Hello, cousin. If you are a descendant of a “free man” from Liberia, West Africa, who was sent to the Bahamas to work as a farmer, perhaps we are cousins.
This summer I attended two separate family reunions in Miami discovering and meeting cousins on my late mother’s side. Her ancestral home in the Bahamas was Harbour (Harbor) Island with relatives several miles away in Hatchet Bay, on the island of Eleuthera.
Both known for magnificent beaches, Eleuthera’s clear turquoise and blue-colored water surrounds a 100-mile narrow strip of land. Harbour Island, approximately 3 ½ miles long and a half-mile wide, has pink sand beaches. The architecture and beaches on these islands help define the Bahamas and spark endless conversations at family reunions.
Arriving by airplane, automobile and bus, the Harbour Island family gathered for its 40th reunion, July 1-5 at the Biscayne Bay Marriott. The family names are Barry, Bethel, Cash, Cleare, Curry, Fisher, Grant, Higgs, Johnson, Major, Roberts, Saunders, Sawyer, Stirrup, Sweeting and Walker.
More than 90 in attendance celebrated the milestone reunion. Cousins traveled from Harbour Island, New York, New Jersey, Pennsylvania and Maryland. Florida families represented Tampa, Jacksonville, Orlando and Miami.
Several were unable to attend. Cousin Ernest P. Boger II, a native of Tampa and a doctor of management, was traveling. I recall that in 1965 he was the University of South Florida’s first black African-American undergraduate. Currently he is an associate professor and chairman of the department of Hotel and Restaurant Management at the University of Maryland Eastern Shore; and formerly, director of the Department of Hospitality Management at Bethune-Cookman University in Daytona Beach. Black Meetings and Tourism magazine named him one of the most influential African Americans in travel for five consecutive years.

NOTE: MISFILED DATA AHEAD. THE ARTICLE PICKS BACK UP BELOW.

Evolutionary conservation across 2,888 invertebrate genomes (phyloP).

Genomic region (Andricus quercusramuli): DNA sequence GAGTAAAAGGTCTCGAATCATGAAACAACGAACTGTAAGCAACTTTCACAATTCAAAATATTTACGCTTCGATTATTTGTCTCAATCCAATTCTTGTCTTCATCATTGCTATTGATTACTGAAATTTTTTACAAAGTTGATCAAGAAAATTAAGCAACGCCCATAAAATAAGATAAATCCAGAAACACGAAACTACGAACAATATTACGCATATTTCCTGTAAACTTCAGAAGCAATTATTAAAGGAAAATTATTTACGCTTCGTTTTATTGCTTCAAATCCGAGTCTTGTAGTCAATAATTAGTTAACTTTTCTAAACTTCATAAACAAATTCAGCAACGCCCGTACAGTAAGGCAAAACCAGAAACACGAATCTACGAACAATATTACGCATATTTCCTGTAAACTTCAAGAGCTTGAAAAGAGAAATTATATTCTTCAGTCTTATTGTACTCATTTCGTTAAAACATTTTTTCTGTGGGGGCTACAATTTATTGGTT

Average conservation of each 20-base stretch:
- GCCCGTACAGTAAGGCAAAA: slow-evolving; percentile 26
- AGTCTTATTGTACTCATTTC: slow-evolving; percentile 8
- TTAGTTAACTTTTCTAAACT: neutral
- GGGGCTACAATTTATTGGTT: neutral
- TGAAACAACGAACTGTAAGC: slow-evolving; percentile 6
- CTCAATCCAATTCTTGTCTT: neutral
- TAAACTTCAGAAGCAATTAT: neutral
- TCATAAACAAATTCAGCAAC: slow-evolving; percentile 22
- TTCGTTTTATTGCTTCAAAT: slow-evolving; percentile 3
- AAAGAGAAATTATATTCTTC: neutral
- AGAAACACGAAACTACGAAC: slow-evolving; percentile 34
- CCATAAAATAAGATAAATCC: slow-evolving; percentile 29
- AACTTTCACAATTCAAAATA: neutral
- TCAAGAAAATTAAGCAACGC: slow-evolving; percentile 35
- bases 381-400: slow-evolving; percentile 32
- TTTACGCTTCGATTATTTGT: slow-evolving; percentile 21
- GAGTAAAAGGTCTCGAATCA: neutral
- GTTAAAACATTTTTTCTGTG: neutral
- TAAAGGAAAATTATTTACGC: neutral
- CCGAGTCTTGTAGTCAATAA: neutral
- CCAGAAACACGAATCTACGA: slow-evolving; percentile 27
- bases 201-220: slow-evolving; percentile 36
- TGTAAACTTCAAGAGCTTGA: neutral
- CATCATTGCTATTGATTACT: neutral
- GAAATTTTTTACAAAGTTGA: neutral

Two other cousins in Miami at the time of the reunion were unable to attend because of illness: Theresa Manuel and Franklin Clarke. A graduate of Miami’s Booker T. Washington Senior High School, Clarke, a retired Miami-Dade County teacher and active member of the Harbour Island Family Reunion, died several weeks after the event.
Prior to the 2016 Rio Olympics, cousin Theresa Manuel, a Tampa native, was rediscovered. She made history in 1948 as the first black woman from Florida to compete in the Olympics. Recently she was featured in Tampa’s Legacy Video Series honoring Hillsborough County leaders from the minority community.
Forty years ago, the Harbour Island family reunion was the vision of Lena Elma Higgs Canty, along with Estella and DeWitt Stirrup. After attending funerals in Miami, DeWitt insisted that the family visit Tampa. In 1976, Canty organized a trip from Miami to Tampa for the first reunion.
Since then, reunions have been held in the hometowns of cousins living in New York, Fort Lauderdale, Toronto, Nassau and Harbour Island. Mix-and-meet socials, worship services and awarding scholarships are annual reunion activities.
The Harbour Island Family Reunion was incorporated in 1993. A brief history was written by the late Lorraine Sawyer Harrison with input from Canty and revised by Geneva Williams.
According to Malvern Mathis, co-reunion coordinator, the success of this year’s event lies in teamwork led by president Geneva Williams and co-reunion coordinator Sondra Wallace. Planning for the weekend began in January with 25 cousins volunteering to execute it six months later.